Reining Him In

Jena Wade

Perry Jameson begins his new job as a ranch manager at the Wright Stables with the goal of returning the place to its original glory. He throws all of his effort into building a home and establishing a career. Being seduced by the...
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Perry Jameson begins his new job as a ranch manager at the Wright Stables with the goal of returning the place to its original glory. He throws all of his effort into building a home and establishing a career. Being seduced by the ranch owner's grandson could throw a serious wrench in the works.

Cory Matthews is a world champion in horse reining. Well known for his arrogance and talent, he can train any horse to win, and he knows he's turned the sexy older hunk's head, but he can't seem to get Perry come around.

The two men butt heads on more than one occasion, the way two stubborn, proud studs will do. Maybe looking past their differences to work together will give them a new perspective on each other. Maybe, just maybe, it'll help Cory rein Perry in.

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    Reining Him In
Excerpt
Perry kicked open the door to the tack room where they kept all the riding equipment for the ranch. He’d just finished a long day of moving the cattle and administering vaccinations to the calves. It was the least favorite of all of his tasks on the farm.

Tre came in behind him and leaned against the wall as Perry put his saddle and bridle in their designated spot.

“Are we done for the day, boss?” Tre asked.

Perry rolled his eyes and shot Tre a look. “How many times have I told you to quit calling me boss?” He and Tre had gotten along well in the few days that Perry had worked for the ranch. Tre had proved to be one hell of a worker.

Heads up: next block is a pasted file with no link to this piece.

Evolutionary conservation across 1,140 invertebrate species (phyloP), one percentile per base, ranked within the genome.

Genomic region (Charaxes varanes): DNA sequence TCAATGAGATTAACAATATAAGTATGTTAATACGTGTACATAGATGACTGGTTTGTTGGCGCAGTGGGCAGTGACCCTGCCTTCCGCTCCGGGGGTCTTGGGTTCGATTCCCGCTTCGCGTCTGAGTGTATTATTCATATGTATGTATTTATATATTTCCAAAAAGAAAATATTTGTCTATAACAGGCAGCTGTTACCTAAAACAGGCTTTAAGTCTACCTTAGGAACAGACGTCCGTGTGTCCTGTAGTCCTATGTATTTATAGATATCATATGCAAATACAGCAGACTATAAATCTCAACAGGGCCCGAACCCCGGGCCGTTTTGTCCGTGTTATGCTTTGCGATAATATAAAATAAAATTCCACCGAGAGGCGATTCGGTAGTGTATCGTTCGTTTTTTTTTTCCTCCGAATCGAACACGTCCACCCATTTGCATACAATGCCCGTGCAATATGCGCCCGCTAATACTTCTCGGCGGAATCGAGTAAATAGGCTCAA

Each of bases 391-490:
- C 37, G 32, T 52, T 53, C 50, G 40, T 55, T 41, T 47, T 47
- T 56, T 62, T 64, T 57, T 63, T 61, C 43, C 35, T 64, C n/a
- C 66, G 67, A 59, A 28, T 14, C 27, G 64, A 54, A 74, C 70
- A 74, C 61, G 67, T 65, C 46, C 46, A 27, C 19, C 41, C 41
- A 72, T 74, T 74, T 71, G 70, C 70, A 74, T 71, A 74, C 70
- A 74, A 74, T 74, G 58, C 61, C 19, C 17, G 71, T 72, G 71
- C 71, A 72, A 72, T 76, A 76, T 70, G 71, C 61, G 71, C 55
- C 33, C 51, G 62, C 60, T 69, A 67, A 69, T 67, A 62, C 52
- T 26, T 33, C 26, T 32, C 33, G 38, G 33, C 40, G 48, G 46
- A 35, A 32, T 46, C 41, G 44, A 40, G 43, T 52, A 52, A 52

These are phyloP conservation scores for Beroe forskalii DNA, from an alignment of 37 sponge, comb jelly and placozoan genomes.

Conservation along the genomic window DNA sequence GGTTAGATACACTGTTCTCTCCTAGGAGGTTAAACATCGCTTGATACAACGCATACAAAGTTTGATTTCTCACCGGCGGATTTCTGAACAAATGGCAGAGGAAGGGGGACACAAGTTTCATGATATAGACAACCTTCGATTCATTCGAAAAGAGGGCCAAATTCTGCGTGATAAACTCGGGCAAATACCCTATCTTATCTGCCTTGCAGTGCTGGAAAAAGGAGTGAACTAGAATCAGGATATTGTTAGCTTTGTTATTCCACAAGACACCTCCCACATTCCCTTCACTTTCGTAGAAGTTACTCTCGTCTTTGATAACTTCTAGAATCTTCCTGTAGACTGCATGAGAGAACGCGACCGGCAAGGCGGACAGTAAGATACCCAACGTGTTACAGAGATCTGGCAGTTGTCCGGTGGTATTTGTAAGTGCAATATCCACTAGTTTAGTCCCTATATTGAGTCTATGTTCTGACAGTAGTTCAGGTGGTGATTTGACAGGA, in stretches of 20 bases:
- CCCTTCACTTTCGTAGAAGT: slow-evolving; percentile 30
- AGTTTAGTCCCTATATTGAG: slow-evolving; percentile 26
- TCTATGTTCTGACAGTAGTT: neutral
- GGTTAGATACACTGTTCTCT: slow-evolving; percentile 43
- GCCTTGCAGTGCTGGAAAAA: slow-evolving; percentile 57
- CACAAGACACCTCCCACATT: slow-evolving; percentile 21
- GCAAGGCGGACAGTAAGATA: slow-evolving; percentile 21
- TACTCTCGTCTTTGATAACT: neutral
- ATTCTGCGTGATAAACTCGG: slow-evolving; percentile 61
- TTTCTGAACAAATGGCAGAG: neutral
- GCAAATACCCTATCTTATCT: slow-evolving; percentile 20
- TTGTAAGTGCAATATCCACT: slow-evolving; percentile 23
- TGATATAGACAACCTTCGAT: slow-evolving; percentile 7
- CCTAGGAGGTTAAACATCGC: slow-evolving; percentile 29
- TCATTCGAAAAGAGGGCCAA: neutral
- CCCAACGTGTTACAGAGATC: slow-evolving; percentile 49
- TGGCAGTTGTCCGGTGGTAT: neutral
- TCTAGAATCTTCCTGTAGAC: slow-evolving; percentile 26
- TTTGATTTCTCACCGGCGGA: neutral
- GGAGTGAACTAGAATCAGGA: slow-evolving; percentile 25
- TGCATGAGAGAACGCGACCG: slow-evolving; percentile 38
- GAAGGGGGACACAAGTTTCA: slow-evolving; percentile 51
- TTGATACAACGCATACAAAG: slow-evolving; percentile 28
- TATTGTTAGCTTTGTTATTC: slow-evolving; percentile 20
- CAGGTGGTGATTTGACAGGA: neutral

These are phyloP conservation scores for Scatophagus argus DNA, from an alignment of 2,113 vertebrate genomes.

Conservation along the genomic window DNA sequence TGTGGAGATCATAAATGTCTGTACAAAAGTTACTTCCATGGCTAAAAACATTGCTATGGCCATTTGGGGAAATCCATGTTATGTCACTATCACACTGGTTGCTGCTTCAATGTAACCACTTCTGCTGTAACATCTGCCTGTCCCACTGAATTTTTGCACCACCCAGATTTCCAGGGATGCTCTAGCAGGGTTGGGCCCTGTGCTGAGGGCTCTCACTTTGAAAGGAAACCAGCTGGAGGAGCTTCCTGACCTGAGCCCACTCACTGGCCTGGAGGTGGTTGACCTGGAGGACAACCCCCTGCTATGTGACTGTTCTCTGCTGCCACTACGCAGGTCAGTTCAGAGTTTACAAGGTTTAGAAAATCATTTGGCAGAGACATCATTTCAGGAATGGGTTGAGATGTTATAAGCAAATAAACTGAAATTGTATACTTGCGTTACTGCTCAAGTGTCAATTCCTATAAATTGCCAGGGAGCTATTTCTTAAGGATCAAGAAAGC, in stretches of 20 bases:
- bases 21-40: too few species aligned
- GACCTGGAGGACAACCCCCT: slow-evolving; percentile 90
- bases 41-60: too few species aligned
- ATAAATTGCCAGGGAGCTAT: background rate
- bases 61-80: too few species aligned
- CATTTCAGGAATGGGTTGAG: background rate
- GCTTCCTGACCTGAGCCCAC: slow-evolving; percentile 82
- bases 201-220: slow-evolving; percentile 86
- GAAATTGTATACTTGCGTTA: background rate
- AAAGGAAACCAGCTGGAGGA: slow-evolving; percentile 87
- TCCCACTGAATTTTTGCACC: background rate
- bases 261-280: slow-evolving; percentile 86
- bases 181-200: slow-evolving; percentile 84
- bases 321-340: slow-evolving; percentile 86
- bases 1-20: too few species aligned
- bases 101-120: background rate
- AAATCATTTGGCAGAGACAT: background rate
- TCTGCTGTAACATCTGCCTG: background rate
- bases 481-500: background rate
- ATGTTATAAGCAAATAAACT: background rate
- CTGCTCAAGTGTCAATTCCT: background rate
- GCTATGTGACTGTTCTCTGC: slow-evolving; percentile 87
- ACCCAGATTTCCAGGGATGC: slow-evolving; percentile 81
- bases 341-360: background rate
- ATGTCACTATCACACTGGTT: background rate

“It suits you.”

With a sigh, Perry said, “Yeah, we’re done for the day.”

Tre followed behind Perry as he exited the tack room. “Did you hear the news?”

“What news?” Perry asked, operating more on autopilot than actual interest. He rubbed the back of his neck. A hot shower and a good night’s sleep sounded heavenly. He just needed to finish up the last of the chores and then he could relax.

“Cory’s coming home next week.”

Perry checked the locks on the stalls to make sure none of the horses would be getting loose overnight. “Who’s Cory?”

Tre laughed. “You’re kidding, right? Cory is Garrett and Anne’s grandson. The one who competes in the reining events. He’s got some time off between now and finals, so he’s coming back here. I assumed Garrett or Anne would’ve told you.”

Perry shrugged. “I think Anne might’ve mentioned it.” She was excited about something this morning; that was for sure. But Perry had been preoccupied with the busy day he had ahead of him and hadn’t paid much attention. Obviously that had been a mistake.

“Anyway, Cory won’t get in the way of anything. Most of the time when he’s here he’s training one of his horses. He’ll be preparing for the finals, so we probably won’t see much of him.”

“He doesn’t help out around the ranch?” What kind of grandson didn’t help with chores? Or any of the other responsibilities they had on the ranch?

“Not since he was a teenager, at least not much. He’s pretty focused on competing. He’s the reason we have the indoor arena and brand-new stalls. Apparently it was a gift from Cory, since Garrett lets him keep his horses here for free.”

Interesting. Not that Perry had time to think about Cory and how he fit on the ranch. Perry wasn’t much for gossip, and he wasn’t going to go poking around in someone else’s business. As long as Cory stayed out of his way, they would get along fine.

“Thanks for the heads-up. Tomorrow I want to get the weeds mowed down in the south pasture and get the arena tilled.”

“Sounds good, boss. I’ll be here.”

Perry ignored the title Tre had bestowed upon him and turned toward the barn exit. He waved good-bye over his shoulder.

Fortunately, his first week on the job had gone well. It was tiring work, but it would be worth it in the end. He got along great with Tre and Garrett and had even spent some time after hours drinking a beer on the porch with them.